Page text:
Putting The ‘I’​ Back Into ‘Team’​

I’ve always been slightly uncomfortable with the “there’s no ‘I’ in team” mantra. I get what it’s trying to do – to remove ego, to put the team before self. And I agree with that. But in the phrase, I also read a subtle undercurrent of ‘individuals don’t matter – don’t rock the boat’.

Teams are made up of individuals – all of whom matter hugely. And in order to create high performing teams, we need individuals who show up fully, who have the integrity to do the right thing, the courage to make a suggestion – or disagree with one, the dedication to commit to team goals even at the expense of functional goals.

It’s hard not to let ego or fear get in the way. Because a team is much more than a group of well qualified, experienced and hard-working individuals – it’s a huge number of relationships: The pair that started on the same day, the three that go for coffee together, the four that support the same club, the five that did the charity cycle – and on and on. In a team of 7 people there are 94 sets of relationships (pairs, trios, etc.). And the strength of the team lies in the strength of those 94 relationships.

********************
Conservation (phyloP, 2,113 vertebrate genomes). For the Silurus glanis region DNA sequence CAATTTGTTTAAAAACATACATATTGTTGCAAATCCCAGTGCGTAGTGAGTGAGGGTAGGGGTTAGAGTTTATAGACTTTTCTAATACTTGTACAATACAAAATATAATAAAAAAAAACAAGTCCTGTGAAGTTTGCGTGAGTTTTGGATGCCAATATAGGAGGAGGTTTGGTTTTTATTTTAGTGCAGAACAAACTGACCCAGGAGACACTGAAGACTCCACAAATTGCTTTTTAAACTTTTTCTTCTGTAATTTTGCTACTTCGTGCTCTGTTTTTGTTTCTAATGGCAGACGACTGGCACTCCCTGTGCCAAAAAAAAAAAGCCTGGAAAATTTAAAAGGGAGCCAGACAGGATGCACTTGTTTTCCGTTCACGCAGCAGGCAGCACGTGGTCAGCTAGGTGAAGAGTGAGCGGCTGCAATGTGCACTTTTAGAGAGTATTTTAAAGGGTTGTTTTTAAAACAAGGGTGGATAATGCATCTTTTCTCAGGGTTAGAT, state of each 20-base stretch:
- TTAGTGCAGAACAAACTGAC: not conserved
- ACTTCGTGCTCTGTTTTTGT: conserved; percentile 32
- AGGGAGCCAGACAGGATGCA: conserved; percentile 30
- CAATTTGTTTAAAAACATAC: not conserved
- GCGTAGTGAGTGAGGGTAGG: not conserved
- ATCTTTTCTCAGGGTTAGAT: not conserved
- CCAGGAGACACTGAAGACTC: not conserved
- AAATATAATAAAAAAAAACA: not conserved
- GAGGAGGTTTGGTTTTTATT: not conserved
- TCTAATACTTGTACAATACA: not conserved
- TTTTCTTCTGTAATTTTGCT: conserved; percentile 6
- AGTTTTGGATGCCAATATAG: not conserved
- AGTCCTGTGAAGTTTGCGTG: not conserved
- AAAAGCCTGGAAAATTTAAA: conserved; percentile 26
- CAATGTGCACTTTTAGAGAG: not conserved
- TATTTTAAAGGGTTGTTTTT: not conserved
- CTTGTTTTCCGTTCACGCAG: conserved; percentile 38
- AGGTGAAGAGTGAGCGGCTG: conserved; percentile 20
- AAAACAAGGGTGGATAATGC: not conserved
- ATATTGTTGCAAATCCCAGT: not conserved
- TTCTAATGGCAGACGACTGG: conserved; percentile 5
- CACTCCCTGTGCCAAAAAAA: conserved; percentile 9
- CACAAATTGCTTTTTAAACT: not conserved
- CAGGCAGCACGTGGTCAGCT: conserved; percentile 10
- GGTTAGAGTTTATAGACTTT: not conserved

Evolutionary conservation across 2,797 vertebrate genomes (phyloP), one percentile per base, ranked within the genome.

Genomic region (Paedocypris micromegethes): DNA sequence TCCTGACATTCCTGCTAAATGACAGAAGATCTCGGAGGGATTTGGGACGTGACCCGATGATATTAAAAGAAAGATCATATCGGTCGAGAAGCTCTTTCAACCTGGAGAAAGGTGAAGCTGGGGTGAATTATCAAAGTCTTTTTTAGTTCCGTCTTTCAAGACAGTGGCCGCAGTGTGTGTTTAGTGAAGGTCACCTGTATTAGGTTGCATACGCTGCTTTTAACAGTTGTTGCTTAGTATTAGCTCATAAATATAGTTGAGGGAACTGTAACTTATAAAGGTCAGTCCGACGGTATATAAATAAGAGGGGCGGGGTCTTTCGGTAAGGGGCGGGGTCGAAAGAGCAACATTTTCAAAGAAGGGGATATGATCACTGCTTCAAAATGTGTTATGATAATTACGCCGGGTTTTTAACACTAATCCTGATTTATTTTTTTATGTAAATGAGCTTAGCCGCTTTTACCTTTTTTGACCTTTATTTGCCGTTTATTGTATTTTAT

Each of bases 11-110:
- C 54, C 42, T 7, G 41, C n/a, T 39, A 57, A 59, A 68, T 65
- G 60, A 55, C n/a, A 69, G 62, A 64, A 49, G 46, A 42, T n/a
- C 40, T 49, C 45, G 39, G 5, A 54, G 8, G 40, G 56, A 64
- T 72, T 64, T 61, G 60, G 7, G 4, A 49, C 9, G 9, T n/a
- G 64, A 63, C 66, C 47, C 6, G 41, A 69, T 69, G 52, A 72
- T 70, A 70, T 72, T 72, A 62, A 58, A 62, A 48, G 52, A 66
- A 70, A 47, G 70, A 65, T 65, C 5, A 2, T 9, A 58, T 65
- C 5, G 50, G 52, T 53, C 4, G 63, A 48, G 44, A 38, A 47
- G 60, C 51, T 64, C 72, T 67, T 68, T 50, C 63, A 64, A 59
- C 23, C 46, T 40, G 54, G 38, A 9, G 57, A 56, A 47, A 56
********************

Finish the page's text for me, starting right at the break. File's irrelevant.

Team purpose, values, goals all help to build and sustain the team. But at the heart of every great team is trust. Lencioni talks about trusting enough to allow ourselves be vulnerable. And in order to do our best creative work, to float the mad suggestion, to believe in the ambitious vision, to have tough conversations – we have got to put ego aside and allow ourselves to be vulnerable. And we can only do that if we know the rest of the team has our back.

Creating the environment where each individual can show up fully is difficult work that takes time and real skill.  It’s the mark of a great leader.

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